Natural Justice - How termed?
Audi alteram partem (According to Merriem Webster, audi alteram partem means hear the otherside. Latin maxim "audi alteram partem") is a second principle of natural justice. That means, "hear the other side". Different judges defined natural justice in different terms and the different languages. Concept of the Natural Justice has been described as "substantial requirements of justice" (Sir Robort P. Collier, speaking for the judicial committee of Privy Council, used the phrase "the requirements of substantial justice" while in Arthur John Specman vs. Plumstead District Board of Works, 1884-85 (10) Appeal cases 229, 240, Earl of Salbourne, SC preferred the phrase "The substantial requirement of justice") and some judges called it to be "fair play in action", or duty to act fairly. Once, the British Court criticized as sadly lacking in precision and repelling this statement, it was once said that concept of natural justice should at all stages guide those who discharge judicial functions is not merely an acceptable, but an essential part of the philosophy of the law. The said principles are recognized, introduced and accepted as "great humanizing principles" (Maneka Gandhi vs. Union of India). It was said that they are vague and difficult to ascertain. The view that in modern times opinions have sometimes been expressed to the effect that it is vague as to be practically meaningless is regarded as tainted by the perennial fallacy. The aim is to secure justice or to prevent miscarriage of justice.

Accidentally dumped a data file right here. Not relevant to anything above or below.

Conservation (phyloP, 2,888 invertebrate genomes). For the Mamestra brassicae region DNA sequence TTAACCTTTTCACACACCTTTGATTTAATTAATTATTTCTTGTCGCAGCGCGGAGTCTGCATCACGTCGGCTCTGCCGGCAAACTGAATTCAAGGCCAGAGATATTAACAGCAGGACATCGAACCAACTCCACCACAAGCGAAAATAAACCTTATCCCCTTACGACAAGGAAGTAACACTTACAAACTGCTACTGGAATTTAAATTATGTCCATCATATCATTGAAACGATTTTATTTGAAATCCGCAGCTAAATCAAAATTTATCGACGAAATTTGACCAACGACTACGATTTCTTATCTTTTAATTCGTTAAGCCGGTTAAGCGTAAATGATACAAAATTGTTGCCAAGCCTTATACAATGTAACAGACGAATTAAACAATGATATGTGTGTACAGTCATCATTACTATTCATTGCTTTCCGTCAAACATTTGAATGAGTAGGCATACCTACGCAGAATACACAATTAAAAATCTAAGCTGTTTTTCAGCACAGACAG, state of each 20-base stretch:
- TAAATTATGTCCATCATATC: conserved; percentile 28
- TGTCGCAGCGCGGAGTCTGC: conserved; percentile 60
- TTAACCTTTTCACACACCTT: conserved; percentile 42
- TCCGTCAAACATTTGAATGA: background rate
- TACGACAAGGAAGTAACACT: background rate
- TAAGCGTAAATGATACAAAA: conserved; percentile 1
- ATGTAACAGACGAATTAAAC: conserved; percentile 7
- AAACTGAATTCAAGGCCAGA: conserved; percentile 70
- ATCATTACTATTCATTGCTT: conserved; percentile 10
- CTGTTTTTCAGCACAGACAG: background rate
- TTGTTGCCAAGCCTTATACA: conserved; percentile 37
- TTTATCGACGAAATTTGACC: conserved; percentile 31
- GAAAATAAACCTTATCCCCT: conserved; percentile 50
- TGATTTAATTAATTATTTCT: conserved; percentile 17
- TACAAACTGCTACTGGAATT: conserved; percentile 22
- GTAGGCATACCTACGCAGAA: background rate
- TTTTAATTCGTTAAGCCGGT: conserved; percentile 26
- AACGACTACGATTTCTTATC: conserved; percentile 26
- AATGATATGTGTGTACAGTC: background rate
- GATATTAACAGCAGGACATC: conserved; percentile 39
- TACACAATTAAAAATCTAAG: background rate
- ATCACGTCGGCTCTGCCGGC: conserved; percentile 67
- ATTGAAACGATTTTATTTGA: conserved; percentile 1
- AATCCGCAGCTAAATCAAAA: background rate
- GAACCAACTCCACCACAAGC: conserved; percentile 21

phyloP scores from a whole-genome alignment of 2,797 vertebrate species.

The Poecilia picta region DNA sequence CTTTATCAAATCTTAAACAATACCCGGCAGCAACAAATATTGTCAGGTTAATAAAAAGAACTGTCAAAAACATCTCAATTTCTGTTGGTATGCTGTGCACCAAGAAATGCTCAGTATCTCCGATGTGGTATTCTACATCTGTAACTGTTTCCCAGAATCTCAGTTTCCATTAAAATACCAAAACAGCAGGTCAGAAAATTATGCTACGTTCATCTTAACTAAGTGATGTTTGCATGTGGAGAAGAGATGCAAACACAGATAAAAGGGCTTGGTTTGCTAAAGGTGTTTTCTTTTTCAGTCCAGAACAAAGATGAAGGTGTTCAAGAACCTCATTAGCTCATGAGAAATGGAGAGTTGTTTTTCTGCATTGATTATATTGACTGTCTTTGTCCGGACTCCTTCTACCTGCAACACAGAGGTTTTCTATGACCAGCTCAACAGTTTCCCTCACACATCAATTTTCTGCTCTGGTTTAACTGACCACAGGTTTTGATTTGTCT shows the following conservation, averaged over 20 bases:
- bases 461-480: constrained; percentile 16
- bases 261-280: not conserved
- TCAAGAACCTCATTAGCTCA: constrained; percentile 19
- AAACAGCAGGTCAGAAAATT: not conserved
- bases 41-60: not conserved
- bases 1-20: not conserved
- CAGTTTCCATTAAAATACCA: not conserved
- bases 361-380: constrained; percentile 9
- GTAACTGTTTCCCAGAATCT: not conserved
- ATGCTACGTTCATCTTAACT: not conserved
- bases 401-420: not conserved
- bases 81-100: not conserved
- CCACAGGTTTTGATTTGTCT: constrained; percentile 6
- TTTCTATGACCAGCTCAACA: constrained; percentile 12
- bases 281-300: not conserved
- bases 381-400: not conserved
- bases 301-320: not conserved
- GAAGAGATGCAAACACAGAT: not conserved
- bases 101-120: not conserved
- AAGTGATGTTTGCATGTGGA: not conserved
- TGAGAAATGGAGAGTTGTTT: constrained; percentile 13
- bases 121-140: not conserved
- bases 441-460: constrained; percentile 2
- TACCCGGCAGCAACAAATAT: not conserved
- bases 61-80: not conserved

They are defined as rules derived from God; reason or nature as distinct from man made law. This expression natural law, or just naturale was largely used in the philosophical speculations of the Roman jurists of the antoine age and was intended to denote a system of rules and principles for the guidance of human conduct which, independently of enacted law, or of the systems peculiar to any people, might be discovered by the rational intelligence of mankind would be found to grow out of and conform to his nature, meaning by that word his whole mental, moral and physical constitution. In ethics, it consists in practical universal judgments which man himself elicits.
Natural justice is another name for commonsense justice. Rules of natural justice are not codified canons. But they are principles ingrained into the conscience of man. Natural justice is the administration of justice in a commonsense liberal way. Justice is based substantially on natural ideals and human values. The administration of justice is to be freed from the narrow and restricted considerations which are usually associated with a formulated law involving linguistic technicalities and grammatical niceties. It is the substance of justice which has to determine its form. (Canera Bank vs. VK Awasthy Appeal NO: 2300 of 2005 decided on 31.03.2005 by Honourable the Supreme Court of India)
Principles remain uncodified. Yet their application to administrative or quasi-judicial proceedings are not only indispensable, but considered to be a prime requirement. Professor H.R.Wade in his administrative law has said that "By developing the principles of natural justice the Courts have devised a kind of code of fair administrative procedure...thereby imposing a particular procedural technique on government departments and statutory authorities generally.. to require them to be exercised in a manner that is procedurally fair...Procedure is not a matter of secondary importance." There imposed a clog on discretion in that it cannot be exercised arbitrarily without regard to natural justice . And the Courts said that there would be no decision within the meaning of the statute, if there were anything of that short done contrary to the essence of justice. And Byles says although there are no positive words in a statute requiring that party shall be heard, yet the justice of the common law will supply the omission of the legislature.